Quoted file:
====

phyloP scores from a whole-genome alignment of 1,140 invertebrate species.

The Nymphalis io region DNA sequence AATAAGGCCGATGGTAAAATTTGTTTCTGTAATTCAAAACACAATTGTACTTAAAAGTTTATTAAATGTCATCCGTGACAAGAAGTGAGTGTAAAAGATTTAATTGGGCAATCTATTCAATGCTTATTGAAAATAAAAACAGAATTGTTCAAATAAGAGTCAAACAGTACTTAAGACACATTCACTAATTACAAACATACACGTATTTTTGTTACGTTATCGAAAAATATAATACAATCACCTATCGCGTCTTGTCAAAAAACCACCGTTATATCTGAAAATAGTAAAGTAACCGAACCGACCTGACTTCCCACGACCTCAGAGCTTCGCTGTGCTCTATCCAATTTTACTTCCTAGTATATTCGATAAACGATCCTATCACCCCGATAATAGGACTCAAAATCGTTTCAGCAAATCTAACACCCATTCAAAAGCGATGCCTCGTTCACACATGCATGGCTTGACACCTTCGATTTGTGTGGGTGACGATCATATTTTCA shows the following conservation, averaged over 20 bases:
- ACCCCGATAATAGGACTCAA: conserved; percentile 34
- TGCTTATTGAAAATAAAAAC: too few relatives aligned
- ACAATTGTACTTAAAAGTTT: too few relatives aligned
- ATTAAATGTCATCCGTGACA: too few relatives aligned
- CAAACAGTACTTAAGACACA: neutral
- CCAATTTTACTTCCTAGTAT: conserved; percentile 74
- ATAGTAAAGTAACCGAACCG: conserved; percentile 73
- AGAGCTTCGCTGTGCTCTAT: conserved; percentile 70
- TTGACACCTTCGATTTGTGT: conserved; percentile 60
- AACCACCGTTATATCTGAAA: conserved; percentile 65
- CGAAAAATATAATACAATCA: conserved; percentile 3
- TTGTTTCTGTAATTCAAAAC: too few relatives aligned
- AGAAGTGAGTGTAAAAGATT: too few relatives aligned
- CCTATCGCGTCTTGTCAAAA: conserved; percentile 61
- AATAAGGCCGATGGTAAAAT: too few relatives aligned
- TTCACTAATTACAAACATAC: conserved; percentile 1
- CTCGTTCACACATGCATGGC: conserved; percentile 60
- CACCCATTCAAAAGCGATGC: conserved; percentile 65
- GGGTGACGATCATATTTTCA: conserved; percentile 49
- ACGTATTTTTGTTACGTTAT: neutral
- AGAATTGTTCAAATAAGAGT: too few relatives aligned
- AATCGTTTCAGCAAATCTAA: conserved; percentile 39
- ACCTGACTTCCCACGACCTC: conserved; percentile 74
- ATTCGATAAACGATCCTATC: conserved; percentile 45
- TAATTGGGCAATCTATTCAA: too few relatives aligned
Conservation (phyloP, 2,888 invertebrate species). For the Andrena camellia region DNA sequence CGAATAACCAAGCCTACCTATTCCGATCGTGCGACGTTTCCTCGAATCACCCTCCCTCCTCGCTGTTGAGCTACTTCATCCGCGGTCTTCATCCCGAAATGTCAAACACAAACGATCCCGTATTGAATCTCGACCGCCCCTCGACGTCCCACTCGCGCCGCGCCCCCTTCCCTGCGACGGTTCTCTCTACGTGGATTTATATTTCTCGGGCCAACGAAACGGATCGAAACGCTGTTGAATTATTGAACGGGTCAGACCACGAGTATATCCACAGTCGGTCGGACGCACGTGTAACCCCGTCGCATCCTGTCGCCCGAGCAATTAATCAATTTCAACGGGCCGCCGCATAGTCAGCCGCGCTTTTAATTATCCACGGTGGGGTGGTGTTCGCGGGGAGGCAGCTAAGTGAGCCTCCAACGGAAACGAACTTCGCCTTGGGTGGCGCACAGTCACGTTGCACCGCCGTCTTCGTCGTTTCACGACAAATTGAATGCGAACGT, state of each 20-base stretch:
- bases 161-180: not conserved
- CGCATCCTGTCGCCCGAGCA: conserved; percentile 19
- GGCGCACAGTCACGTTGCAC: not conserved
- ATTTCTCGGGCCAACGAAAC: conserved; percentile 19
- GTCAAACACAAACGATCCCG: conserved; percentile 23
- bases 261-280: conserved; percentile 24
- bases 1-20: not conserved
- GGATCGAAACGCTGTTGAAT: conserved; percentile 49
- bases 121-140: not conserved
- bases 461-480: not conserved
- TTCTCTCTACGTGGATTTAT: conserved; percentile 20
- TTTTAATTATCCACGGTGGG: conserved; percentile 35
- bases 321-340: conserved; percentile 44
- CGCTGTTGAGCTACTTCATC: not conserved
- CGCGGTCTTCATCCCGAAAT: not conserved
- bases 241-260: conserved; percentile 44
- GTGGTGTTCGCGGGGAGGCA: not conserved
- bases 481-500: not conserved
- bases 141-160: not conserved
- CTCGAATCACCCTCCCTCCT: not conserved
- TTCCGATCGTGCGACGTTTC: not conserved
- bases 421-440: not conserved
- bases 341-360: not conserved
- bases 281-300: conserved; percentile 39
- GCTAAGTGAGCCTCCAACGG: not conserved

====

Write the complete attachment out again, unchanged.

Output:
phyloP scores from a whole-genome alignment of 1,140 invertebrate species.

The Nymphalis io region DNA sequence AATAAGGCCGATGGTAAAATTTGTTTCTGTAATTCAAAACACAATTGTACTTAAAAGTTTATTAAATGTCATCCGTGACAAGAAGTGAGTGTAAAAGATTTAATTGGGCAATCTATTCAATGCTTATTGAAAATAAAAACAGAATTGTTCAAATAAGAGTCAAACAGTACTTAAGACACATTCACTAATTACAAACATACACGTATTTTTGTTACGTTATCGAAAAATATAATACAATCACCTATCGCGTCTTGTCAAAAAACCACCGTTATATCTGAAAATAGTAAAGTAACCGAACCGACCTGACTTCCCACGACCTCAGAGCTTCGCTGTGCTCTATCCAATTTTACTTCCTAGTATATTCGATAAACGATCCTATCACCCCGATAATAGGACTCAAAATCGTTTCAGCAAATCTAACACCCATTCAAAAGCGATGCCTCGTTCACACATGCATGGCTTGACACCTTCGATTTGTGTGGGTGACGATCATATTTTCA shows the following conservation, averaged over 20 bases:
- ACCCCGATAATAGGACTCAA: conserved; percentile 34
- TGCTTATTGAAAATAAAAAC: too few relatives aligned
- ACAATTGTACTTAAAAGTTT: too few relatives aligned
- ATTAAATGTCATCCGTGACA: too few relatives aligned
- CAAACAGTACTTAAGACACA: neutral
- CCAATTTTACTTCCTAGTAT: conserved; percentile 74
- ATAGTAAAGTAACCGAACCG: conserved; percentile 73
- AGAGCTTCGCTGTGCTCTAT: conserved; percentile 70
- TTGACACCTTCGATTTGTGT: conserved; percentile 60
- AACCACCGTTATATCTGAAA: conserved; percentile 65
- CGAAAAATATAATACAATCA: conserved; percentile 3
- TTGTTTCTGTAATTCAAAAC: too few relatives aligned
- AGAAGTGAGTGTAAAAGATT: too few relatives aligned
- CCTATCGCGTCTTGTCAAAA: conserved; percentile 61
- AATAAGGCCGATGGTAAAAT: too few relatives aligned
- TTCACTAATTACAAACATAC: conserved; percentile 1
- CTCGTTCACACATGCATGGC: conserved; percentile 60
- CACCCATTCAAAAGCGATGC: conserved; percentile 65
- GGGTGACGATCATATTTTCA: conserved; percentile 49
- ACGTATTTTTGTTACGTTAT: neutral
- AGAATTGTTCAAATAAGAGT: too few relatives aligned
- AATCGTTTCAGCAAATCTAA: conserved; percentile 39
- ACCTGACTTCCCACGACCTC: conserved; percentile 74
- ATTCGATAAACGATCCTATC: conserved; percentile 45
- TAATTGGGCAATCTATTCAA: too few relatives aligned
Conservation (phyloP, 2,888 invertebrate species). For the Andrena camellia region DNA sequence CGAATAACCAAGCCTACCTATTCCGATCGTGCGACGTTTCCTCGAATCACCCTCCCTCCTCGCTGTTGAGCTACTTCATCCGCGGTCTTCATCCCGAAATGTCAAACACAAACGATCCCGTATTGAATCTCGACCGCCCCTCGACGTCCCACTCGCGCCGCGCCCCCTTCCCTGCGACGGTTCTCTCTACGTGGATTTATATTTCTCGGGCCAACGAAACGGATCGAAACGCTGTTGAATTATTGAACGGGTCAGACCACGAGTATATCCACAGTCGGTCGGACGCACGTGTAACCCCGTCGCATCCTGTCGCCCGAGCAATTAATCAATTTCAACGGGCCGCCGCATAGTCAGCCGCGCTTTTAATTATCCACGGTGGGGTGGTGTTCGCGGGGAGGCAGCTAAGTGAGCCTCCAACGGAAACGAACTTCGCCTTGGGTGGCGCACAGTCACGTTGCACCGCCGTCTTCGTCGTTTCACGACAAATTGAATGCGAACGT, state of each 20-base stretch:
- bases 161-180: not conserved
- CGCATCCTGTCGCCCGAGCA: conserved; percentile 19
- GGCGCACAGTCACGTTGCAC: not conserved
- ATTTCTCGGGCCAACGAAAC: conserved; percentile 19
- GTCAAACACAAACGATCCCG: conserved; percentile 23
- bases 261-280: conserved; percentile 24
- bases 1-20: not conserved
- GGATCGAAACGCTGTTGAAT: conserved; percentile 49
- bases 121-140: not conserved
- bases 461-480: not conserved
- TTCTCTCTACGTGGATTTAT: conserved; percentile 20
- TTTTAATTATCCACGGTGGG: conserved; percentile 35
- bases 321-340: conserved; percentile 44
- CGCTGTTGAGCTACTTCATC: not conserved
- CGCGGTCTTCATCCCGAAAT: not conserved
- bases 241-260: conserved; percentile 44
- GTGGTGTTCGCGGGGAGGCA: not conserved
- bases 481-500: not conserved
- bases 141-160: not conserved
- CTCGAATCACCCTCCCTCCT: not conserved
- TTCCGATCGTGCGACGTTTC: not conserved
- bases 421-440: not conserved
- bases 341-360: not conserved
- bases 281-300: conserved; percentile 39
- GCTAAGTGAGCCTCCAACGG: not conserved